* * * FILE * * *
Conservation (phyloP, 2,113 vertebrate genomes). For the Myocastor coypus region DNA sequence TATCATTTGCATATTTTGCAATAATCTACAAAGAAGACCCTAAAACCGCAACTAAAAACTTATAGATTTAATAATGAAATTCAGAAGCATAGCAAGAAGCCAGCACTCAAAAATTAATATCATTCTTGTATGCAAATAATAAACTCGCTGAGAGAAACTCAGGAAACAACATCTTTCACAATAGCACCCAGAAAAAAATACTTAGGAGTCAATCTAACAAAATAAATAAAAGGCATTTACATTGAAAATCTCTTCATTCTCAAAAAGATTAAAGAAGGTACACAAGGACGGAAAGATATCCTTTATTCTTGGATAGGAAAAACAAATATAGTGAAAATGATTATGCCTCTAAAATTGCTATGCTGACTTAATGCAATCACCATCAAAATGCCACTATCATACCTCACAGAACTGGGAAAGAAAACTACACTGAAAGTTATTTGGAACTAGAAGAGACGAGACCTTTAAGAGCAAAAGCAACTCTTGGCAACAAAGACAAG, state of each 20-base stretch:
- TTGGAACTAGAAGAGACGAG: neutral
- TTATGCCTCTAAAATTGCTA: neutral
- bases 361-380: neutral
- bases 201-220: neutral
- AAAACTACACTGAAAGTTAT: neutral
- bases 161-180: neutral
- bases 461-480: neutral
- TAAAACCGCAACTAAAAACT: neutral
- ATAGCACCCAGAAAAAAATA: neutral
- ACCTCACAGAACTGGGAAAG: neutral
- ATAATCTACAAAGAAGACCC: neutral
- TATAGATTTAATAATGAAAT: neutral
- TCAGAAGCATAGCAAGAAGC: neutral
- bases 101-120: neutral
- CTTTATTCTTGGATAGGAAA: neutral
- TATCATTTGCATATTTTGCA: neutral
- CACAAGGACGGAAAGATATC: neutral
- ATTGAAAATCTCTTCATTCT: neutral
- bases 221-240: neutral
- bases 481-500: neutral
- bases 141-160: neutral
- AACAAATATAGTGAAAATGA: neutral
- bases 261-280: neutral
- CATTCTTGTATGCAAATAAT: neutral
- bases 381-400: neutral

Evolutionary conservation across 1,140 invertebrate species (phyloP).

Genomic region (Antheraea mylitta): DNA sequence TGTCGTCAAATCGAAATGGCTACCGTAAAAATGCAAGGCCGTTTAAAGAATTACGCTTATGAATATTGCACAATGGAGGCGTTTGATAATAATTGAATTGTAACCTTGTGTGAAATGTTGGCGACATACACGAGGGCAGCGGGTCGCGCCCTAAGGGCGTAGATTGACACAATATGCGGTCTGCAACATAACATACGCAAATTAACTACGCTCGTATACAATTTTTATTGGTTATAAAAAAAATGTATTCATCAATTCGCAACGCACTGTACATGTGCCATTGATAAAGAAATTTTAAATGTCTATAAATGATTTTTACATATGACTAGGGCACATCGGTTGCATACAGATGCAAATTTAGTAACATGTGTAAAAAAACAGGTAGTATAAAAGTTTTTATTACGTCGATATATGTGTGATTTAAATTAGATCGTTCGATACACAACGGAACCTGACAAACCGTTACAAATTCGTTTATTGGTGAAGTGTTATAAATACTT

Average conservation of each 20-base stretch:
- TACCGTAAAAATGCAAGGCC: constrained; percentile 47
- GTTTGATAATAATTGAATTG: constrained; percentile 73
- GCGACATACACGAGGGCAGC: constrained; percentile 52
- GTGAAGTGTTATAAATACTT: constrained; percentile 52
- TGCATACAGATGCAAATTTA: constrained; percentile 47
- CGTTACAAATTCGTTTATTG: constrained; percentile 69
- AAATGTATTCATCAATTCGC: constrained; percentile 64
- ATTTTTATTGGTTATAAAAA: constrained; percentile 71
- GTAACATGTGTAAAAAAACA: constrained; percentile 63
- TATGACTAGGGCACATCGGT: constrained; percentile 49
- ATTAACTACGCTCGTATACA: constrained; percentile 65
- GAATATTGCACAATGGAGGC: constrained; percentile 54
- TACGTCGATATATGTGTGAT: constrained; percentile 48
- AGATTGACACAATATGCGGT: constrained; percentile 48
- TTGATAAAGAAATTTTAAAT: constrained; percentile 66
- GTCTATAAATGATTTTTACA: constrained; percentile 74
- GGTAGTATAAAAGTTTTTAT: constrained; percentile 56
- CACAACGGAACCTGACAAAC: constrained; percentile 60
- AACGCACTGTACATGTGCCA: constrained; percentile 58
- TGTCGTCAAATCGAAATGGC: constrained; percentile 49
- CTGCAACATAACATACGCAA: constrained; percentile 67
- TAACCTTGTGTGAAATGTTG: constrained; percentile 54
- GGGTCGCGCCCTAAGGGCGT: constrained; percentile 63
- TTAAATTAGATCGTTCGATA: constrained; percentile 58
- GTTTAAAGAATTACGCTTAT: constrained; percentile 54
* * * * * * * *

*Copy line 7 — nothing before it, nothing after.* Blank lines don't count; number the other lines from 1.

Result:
- bases 161-180: neutral